But in all these examples, there was a criminal conviction before a civil suit was filed. On top of that, no one has hurt or physically attacked Gersh or her family—a fact that experts say will make it difficult for the SPLC to win.

"I don't know how law enforcement could really rein in anybody in a situation like this," Roy Gutterman, the director of Tully Center for Free Speech at Syracuse University, told me. "It all depends on the nature of the language used to inspire people to send those nasty emails. It could fall under some general incitement principals, but then the second part of incitement is imminent lawless action, and I'm not sure we have that here."

Anglin seemed to know exactly how to tow the legal line without potentially crossing it. "AND AS ALWAYS: ABSOLUTELY NO THREATS OF VIOLENCE, SUGGESTIONS OF VIOLENCE OR ACTS OF VIOLENCE," he wrote in a December 2016 post. "DON’T DO IT. IT JUST GIVES THEM POWER. THEY ARE ALREADY CLAIMING THEY ARE GETTING DEATH THREATS, WHILE THE LOCAL POLICE AND THE FBI ARE DENYING IT AND THIS MAKES THEM LOOK STUPID. KEEP EVERYTHING ON THE LEVEL." The complaint claims this is just an attempt by Anglin to inoculate himself, but it inarguably makes it more difficult for the SPLC to win the case.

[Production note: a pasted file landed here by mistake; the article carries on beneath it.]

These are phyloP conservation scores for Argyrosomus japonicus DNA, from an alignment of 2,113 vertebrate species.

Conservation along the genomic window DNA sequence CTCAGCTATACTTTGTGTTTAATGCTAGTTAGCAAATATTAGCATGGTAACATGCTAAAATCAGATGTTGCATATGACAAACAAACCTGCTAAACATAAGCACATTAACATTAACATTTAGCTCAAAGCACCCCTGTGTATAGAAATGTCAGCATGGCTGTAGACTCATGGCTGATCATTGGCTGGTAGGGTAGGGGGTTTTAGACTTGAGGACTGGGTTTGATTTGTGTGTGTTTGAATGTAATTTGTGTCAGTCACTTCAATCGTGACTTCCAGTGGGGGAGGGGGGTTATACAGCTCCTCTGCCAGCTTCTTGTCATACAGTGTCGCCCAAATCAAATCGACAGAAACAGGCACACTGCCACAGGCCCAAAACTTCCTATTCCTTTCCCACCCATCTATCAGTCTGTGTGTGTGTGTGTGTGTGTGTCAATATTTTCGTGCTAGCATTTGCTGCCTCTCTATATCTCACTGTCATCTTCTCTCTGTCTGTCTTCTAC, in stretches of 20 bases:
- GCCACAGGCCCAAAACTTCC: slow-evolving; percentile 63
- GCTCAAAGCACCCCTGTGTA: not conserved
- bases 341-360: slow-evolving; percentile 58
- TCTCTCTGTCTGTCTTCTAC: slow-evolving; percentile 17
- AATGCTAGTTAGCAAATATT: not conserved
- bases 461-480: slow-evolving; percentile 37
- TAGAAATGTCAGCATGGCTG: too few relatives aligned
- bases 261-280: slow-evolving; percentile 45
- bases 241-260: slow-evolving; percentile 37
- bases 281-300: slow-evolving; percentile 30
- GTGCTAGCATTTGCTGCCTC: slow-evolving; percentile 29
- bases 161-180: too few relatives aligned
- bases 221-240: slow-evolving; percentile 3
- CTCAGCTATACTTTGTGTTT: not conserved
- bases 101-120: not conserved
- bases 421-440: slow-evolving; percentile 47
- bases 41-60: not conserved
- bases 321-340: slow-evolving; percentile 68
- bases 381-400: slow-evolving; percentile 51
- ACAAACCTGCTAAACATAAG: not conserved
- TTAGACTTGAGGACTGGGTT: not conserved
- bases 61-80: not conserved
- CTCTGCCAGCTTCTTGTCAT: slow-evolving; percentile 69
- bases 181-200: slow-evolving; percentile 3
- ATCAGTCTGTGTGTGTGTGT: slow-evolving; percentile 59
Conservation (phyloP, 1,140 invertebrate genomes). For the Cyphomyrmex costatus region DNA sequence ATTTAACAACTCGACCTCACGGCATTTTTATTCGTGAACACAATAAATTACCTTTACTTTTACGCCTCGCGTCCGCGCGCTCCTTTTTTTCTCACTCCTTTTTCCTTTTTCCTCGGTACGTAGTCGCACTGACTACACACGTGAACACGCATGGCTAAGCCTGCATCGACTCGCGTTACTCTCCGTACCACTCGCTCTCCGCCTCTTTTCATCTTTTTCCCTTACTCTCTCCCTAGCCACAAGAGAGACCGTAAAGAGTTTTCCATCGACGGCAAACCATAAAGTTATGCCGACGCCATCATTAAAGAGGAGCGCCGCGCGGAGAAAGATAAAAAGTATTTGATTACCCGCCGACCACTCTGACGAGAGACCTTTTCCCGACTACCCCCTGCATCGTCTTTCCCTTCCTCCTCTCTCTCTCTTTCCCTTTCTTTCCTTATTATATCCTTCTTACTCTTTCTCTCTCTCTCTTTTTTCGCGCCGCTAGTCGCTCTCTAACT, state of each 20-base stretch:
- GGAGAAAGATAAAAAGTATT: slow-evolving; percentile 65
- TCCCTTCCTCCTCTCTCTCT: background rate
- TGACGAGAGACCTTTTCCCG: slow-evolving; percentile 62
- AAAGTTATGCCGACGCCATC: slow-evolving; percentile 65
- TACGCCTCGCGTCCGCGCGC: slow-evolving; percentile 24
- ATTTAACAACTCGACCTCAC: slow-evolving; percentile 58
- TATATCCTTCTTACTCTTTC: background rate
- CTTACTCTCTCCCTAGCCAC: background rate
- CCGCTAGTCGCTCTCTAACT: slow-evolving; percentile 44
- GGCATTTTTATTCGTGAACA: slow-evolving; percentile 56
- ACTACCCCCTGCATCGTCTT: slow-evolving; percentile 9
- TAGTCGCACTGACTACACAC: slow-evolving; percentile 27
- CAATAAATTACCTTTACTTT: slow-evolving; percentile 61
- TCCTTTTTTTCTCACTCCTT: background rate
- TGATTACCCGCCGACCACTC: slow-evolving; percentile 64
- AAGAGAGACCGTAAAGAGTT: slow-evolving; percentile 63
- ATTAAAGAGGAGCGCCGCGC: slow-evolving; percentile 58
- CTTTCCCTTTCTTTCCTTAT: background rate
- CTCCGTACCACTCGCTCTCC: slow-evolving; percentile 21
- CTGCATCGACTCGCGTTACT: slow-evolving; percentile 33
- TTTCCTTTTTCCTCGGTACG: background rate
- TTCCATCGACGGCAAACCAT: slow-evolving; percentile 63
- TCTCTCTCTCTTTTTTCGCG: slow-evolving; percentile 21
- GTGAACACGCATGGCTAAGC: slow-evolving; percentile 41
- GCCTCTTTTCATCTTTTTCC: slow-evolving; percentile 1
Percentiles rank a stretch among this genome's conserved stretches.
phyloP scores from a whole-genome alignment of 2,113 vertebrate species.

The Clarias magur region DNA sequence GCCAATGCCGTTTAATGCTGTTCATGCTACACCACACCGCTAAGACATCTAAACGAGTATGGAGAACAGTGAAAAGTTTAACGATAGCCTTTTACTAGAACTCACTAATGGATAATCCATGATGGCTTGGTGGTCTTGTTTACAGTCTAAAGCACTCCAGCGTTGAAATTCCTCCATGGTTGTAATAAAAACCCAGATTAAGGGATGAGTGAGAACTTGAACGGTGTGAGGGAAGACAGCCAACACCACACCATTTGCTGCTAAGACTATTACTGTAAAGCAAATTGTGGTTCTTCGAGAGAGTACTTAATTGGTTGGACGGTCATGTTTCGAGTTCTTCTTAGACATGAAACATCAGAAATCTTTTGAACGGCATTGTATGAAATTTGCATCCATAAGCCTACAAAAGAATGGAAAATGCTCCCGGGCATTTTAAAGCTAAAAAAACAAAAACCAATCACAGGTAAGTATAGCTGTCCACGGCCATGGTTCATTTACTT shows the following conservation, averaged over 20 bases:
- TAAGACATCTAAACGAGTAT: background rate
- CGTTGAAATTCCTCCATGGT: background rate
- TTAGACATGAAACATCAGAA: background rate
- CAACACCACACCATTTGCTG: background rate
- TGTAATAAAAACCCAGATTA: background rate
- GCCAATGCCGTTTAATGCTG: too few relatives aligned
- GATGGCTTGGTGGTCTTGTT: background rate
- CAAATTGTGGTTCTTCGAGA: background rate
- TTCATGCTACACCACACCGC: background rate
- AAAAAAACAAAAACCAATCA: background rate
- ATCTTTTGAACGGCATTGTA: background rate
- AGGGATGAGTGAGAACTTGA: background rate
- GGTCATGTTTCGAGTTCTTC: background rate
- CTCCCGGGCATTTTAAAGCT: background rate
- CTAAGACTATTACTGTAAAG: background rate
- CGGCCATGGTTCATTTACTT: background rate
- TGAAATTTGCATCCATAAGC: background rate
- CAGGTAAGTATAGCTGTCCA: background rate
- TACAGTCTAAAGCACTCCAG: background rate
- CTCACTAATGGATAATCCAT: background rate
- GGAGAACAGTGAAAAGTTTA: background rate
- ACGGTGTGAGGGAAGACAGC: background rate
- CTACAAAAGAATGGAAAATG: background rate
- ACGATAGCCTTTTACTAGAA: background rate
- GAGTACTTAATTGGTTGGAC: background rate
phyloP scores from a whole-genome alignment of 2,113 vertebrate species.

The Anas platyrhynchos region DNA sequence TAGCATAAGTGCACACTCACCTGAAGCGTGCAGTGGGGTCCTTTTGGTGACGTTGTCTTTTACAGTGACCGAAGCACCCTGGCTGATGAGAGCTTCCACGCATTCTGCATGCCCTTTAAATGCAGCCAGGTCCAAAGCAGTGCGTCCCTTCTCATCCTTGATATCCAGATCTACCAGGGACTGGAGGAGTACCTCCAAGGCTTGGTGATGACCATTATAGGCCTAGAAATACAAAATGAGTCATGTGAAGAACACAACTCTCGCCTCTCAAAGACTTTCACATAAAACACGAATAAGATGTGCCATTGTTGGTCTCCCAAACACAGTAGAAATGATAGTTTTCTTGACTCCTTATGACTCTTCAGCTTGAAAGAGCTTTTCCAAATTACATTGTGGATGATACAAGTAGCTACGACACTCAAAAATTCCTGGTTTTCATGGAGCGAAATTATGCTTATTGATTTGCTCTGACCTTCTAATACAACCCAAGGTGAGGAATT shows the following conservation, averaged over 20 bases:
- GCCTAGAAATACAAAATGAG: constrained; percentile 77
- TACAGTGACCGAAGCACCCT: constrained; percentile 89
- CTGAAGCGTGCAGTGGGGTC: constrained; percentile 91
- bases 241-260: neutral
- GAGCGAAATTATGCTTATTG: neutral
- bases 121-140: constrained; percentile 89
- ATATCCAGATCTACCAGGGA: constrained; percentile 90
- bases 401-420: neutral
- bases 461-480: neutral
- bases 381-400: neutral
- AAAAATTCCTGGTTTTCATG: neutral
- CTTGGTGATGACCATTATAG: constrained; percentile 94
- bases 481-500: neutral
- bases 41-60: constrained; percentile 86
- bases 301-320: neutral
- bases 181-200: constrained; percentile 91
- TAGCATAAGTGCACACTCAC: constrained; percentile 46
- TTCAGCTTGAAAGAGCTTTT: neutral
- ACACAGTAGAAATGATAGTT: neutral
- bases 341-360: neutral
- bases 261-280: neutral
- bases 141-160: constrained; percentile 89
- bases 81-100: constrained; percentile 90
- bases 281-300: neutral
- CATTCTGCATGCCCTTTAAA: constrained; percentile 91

Planned Parenthood managed to win a legal battle that will almost certainly serve as precedent for this one. As Gutterman explained to me, in the early aughts the organization went after the American Coalition of Life Activists—a group that published a controversial set of "wanted"-style posters that, in an early version of doxxing, included the names, addresses, and photos of specific abortion providers. Planned Parenthood was ultimately victorious, with courts ruling that those posters counted as threats.